Brrr brrr... the cold wind is blowing by. Winter is fast approaching and you want to take the best care of your lovely adenium. Among all the other species, Adenium Multiflorum and Adenium Swazicum are two of the most cold-hardy adenium. The popular Obesum and Arabicum don’t really take the cold weather very well.
With that said, all of them still need to be watched closely through the cold winter months because the frost might damage them. There are a few key points you should keep in mind. Let's put our coats on & check them out right below.
1. Overwinter your desert roses
If outside is not too cold, you could overwinter your desert roses outdoors. Placing the adenium in places with absolutely no frost or somewhere bone-dry will help. Try placing them against a wall or under a roof cover like your porch roof. The heat trapped by the wall could help keep the plants warmer. Make sure no rain or water gets into contact with your plants.
It is okay at this point just to let your adenium go dormant. Cold winter nights trigger the dropping of the leaves. You can also force this by cutting off the leaves. If temperatures hit under the 20s F (-6C), you should move your plants indoors or cover them with at least two layers of covers.
If you want to cover your plants, try using a plastic drape and wrap it gently around the plants. Suspend the layers over the plants to keep them warm. Place some stones or bricks on the drape so the wind won't blow them away.
|Warm Plant Cover|
|* Keep plants warm|
|* Cut into any size & length|
After this, folks often ask about the:
2. Water for your adenium during winter
If you’ve already overwintered your plants with temperatures of 50F (10C) or less, then you should keep the plants absolutely dry until the weather warms up and the plants begin showing signs of growth.
This may be in spring, April or May. Then you can begin watering your plants again. Remember to thoroughly drench the soil to avoid any salt buildups, especially in terracotta pots.
If you have a small plant in a smaller pot, you may need to water it once a month during the dormancy period. Bigger plants don’t really need extra water because their caudex–the water storage part–will have enough for them to survive the cold months.
3. Indoor care for your desert rose
If the outdoor temperatures in your local area are too extreme for the plants, take them indoors before the winter hits. If you do so, make sure the indoor temperatures are from 55F (13C) and above.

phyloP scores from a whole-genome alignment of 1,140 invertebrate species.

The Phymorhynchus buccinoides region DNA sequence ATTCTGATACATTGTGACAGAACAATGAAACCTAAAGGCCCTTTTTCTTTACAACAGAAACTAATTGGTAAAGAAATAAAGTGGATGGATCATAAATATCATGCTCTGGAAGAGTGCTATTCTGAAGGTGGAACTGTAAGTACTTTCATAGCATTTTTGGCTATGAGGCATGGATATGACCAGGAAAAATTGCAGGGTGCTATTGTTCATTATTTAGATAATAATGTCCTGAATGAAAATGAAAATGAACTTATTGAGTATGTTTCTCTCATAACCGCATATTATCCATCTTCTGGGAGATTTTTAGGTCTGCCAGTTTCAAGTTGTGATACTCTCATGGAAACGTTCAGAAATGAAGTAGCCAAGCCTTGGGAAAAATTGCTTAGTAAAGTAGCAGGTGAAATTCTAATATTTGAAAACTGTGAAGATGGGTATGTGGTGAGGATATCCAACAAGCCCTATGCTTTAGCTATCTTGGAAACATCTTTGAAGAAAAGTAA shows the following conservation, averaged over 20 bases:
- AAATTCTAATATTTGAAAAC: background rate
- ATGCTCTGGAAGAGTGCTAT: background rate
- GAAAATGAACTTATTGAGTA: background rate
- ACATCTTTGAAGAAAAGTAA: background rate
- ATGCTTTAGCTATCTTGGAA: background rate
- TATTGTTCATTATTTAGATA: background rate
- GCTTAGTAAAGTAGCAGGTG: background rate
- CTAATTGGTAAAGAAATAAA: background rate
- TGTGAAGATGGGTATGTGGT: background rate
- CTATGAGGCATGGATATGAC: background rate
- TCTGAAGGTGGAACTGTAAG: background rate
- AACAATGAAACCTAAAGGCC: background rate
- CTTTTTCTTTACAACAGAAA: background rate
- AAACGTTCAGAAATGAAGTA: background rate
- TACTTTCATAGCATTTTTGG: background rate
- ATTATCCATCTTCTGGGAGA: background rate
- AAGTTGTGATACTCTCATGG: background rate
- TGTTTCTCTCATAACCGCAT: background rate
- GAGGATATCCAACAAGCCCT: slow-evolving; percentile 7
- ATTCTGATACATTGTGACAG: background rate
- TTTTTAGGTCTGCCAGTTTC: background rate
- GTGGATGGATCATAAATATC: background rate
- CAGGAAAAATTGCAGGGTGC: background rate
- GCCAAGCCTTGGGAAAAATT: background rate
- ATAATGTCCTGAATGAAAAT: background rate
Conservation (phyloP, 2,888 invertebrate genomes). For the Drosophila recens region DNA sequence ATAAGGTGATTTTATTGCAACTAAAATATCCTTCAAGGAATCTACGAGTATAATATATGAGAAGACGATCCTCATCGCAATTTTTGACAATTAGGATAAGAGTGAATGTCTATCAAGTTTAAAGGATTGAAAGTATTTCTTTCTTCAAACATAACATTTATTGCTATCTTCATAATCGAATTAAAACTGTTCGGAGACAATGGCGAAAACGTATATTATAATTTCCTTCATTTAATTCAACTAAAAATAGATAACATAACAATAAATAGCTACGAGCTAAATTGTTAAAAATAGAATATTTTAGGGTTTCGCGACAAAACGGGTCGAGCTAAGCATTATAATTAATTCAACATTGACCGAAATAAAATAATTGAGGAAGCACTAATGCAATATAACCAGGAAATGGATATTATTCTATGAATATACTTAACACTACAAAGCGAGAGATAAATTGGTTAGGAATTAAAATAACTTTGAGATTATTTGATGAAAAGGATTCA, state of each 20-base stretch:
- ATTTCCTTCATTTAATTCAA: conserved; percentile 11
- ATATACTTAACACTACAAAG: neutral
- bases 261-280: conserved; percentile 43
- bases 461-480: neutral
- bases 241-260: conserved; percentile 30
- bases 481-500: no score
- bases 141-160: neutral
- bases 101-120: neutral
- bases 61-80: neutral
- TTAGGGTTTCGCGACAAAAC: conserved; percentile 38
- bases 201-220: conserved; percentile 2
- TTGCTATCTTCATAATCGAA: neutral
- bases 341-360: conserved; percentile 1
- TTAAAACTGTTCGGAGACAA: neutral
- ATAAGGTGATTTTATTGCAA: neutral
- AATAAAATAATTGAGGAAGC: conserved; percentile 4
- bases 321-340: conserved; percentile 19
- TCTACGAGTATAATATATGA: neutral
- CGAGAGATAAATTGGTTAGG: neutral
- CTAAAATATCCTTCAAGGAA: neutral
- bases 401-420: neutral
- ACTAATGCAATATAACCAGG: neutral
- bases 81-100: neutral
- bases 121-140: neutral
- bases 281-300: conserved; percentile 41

If your plants haven’t gone dormant at this time, you may want to force it to do so. By not watering it for some time, the leaves will begin to turn yellow & drop, and the plants will begin to “fall asleep” during the winter months.
4. Post-frost care
If some of the branches are affected by frost, you can prune them back in spring or when the weather gets warmer. When left frozen, the stems might rot and might eventually affect the whole plant.
After winter is over, replant your desert roses into a nice, nutrient-rich adenium soil mix. Give them a comfortable pot to live in and lots of sunlight. Your plants will begin growing and blooming happily again.
Warm & Happy Desert Roses
These are a few key points you should keep in mind when taking care of your adenium in the winter. First, you can overwinter your plants outdoors or indoors. Make sure to give them warm, protective covers with at least two layers.
During the dormancy period, keep your plants bone dry. Excess water with little sunlight might lead to rotting. For smaller plants, we may just need to water them once a month. If your adenium roses branches have been frozen, wait until spring to prune or cut them off.
Here's a simple guide on pruning desert roses:
After pruning, replant your babies into a good, healthy soil mix and give it lots of sunlight. The plants will begin growing happily again. Hope this brief post was helpful to you. If you have any questions, please let us know. And as always, happy gardening. Be well.
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